High Blood Cholesterol

It is generally known that the risk of heart disease rises as a person’s blood cholesterol levels increase. It is, however, important to distinguish in this context the different types of cholesterol found in the human body.

Cholesterol is a soft, fat-like substance used to form certain tissues in the body, especially nerves. Your body derives the cholesterol which it needs from your daily diet. The fat in the food which you consume is digested in the body and taken to the liver, where it is processed into cholesterol.
The two main types of cholesterol are low-density lipoprotein (LDL) cholesterol and high-density lipoprotein (HDL) cholesterol. LDL cholesterol is commonly referred to as “bad” cholesterol because it carries fat from your liver to other parts of the body. The higher the level of LDL in your blood, the greater the likelihood that cholesterol will deposit within the walls of your blood vessels. This in turn increases your risk of developing atherosclerosis.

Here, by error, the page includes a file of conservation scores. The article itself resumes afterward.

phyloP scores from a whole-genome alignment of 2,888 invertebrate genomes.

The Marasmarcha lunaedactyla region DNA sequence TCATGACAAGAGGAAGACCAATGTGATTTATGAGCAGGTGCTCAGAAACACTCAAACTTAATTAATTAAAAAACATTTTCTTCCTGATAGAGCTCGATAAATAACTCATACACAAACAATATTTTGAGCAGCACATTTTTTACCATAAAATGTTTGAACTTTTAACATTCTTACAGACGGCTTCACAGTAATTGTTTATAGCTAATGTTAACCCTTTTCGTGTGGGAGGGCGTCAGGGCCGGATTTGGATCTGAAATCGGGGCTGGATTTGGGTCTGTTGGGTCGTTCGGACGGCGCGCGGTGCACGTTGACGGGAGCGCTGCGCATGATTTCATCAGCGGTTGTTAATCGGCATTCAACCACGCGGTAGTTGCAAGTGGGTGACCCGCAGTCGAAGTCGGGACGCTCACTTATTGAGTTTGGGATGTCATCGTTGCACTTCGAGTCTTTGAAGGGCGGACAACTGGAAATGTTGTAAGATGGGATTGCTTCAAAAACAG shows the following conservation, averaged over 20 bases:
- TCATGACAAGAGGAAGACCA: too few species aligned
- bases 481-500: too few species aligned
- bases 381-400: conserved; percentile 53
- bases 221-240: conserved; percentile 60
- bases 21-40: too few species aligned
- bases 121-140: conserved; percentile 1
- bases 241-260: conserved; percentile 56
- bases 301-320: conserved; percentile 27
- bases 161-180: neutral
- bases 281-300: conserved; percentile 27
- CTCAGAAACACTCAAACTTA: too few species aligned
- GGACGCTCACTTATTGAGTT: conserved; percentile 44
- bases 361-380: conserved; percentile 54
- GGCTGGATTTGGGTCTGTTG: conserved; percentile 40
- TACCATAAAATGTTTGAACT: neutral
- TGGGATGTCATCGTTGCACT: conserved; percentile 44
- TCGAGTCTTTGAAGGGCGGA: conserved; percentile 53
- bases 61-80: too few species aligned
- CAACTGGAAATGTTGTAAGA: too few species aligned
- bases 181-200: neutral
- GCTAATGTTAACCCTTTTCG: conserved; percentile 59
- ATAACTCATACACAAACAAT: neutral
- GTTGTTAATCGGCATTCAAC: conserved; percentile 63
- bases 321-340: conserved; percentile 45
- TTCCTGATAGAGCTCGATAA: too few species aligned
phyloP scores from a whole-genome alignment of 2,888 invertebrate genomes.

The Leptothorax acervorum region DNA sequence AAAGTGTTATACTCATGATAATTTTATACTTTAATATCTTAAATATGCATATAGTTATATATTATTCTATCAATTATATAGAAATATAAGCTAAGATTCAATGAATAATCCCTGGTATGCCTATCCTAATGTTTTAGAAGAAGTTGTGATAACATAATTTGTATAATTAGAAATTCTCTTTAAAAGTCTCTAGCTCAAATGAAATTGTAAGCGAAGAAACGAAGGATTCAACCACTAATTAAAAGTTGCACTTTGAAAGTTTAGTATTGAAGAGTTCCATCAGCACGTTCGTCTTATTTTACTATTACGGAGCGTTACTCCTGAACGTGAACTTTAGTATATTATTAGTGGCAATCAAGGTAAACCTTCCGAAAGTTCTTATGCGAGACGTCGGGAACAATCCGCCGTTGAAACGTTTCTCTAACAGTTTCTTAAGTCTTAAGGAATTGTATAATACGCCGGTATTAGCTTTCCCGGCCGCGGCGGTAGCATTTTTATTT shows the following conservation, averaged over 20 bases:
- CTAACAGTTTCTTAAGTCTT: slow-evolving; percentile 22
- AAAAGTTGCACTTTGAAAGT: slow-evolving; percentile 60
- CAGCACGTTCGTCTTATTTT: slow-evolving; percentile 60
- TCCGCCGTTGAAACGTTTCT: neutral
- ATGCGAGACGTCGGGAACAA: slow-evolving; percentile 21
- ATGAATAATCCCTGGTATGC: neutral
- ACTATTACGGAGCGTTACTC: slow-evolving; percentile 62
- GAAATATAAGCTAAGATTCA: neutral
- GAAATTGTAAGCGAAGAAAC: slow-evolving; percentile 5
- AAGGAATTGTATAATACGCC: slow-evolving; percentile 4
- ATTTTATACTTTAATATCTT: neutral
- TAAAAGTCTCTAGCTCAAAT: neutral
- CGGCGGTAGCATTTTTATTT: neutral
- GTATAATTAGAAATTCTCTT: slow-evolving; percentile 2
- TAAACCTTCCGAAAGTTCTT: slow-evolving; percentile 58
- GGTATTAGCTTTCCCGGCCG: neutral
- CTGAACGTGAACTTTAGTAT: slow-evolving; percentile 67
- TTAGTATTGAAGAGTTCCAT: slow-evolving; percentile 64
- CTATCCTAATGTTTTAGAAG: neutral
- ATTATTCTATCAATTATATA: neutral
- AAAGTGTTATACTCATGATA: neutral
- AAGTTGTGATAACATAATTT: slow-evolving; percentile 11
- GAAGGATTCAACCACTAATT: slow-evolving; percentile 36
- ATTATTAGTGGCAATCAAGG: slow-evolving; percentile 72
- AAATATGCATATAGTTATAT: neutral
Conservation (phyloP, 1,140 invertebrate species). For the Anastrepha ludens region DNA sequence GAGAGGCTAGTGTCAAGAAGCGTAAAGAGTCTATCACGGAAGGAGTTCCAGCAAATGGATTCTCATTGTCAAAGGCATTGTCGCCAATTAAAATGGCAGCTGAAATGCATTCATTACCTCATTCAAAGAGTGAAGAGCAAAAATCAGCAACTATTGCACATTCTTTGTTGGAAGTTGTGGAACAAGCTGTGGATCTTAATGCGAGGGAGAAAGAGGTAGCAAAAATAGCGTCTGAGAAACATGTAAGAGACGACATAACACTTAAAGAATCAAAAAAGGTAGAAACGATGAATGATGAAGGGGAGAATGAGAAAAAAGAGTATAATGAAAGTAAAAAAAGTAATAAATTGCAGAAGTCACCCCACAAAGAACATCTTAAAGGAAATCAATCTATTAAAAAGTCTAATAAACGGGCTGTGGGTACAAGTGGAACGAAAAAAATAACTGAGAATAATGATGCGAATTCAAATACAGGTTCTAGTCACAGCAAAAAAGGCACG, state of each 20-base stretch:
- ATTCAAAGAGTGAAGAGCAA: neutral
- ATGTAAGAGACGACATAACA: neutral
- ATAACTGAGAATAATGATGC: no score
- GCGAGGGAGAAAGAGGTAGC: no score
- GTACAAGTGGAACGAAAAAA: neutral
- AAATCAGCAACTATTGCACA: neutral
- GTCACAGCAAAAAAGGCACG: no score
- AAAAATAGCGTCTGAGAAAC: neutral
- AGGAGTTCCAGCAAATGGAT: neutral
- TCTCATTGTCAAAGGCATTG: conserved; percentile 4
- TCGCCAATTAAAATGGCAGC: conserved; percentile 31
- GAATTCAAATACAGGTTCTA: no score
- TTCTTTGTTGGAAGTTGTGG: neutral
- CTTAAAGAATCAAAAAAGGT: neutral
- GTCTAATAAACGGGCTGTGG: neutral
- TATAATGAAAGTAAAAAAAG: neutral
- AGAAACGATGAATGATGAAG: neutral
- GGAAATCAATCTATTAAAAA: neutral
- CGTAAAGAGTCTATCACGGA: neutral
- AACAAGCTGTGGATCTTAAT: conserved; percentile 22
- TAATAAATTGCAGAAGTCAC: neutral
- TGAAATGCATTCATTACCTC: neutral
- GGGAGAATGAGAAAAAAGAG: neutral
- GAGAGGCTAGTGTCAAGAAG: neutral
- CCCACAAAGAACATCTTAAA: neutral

Conversely, HDL cholesterol is called “good” cholesterol because it is believed to help your body get rid of cholesterol by transporting fat and LDL cholesterol deposits to the liver for breakdown, thereby “cleansing” the arteries.
Thus, to protect yourself against cardiovascular disease, you would want your HDL (good) cholesterol level to be high and your LDL (bad) cholesterol level to be low. An excessive amount of LDL in the blood is a cardiovascular risk factor; likewise if your HDL level is abnormally low.
As a general guide, the average adult should maintain his LDL cholesterol level at less than 3.4 mmol/L (130 mg/dl), his HDL cholesterol level at 1.0 mmol/L (40 mg/dl) or above, and his total cholesterol level at less than 5.2 mmol/L (200 mg/dl). If he has other risk factors for cardiovascular disease, he should aim to keep his LDL and total cholesterol levels even lower at below 2.5 mmol/L (100 mg/dl) and below 4.1 mmol/L (160 mg/dl) respectively. These parameters are summarised in the table below.

Desirable Cholesterol Levels

Cholesterol in mmol/L (mg/dl)

Average Adult (without known coronary risk factors)

Adult with heart disease / diabetes / other coronary risk factors

LDL Cholesterol

< 3.4 (130)

< 2.6 (100)

HDL Cholesterol

≥ 1.0 (40)

≥ 1.0 (40)

Total Cholesterol

< 5.2 (200)

< 4.1 (160)

 

Healthy cholesterol levels can be attained by combining a low-fat diet with exercise and weight control.

 

 

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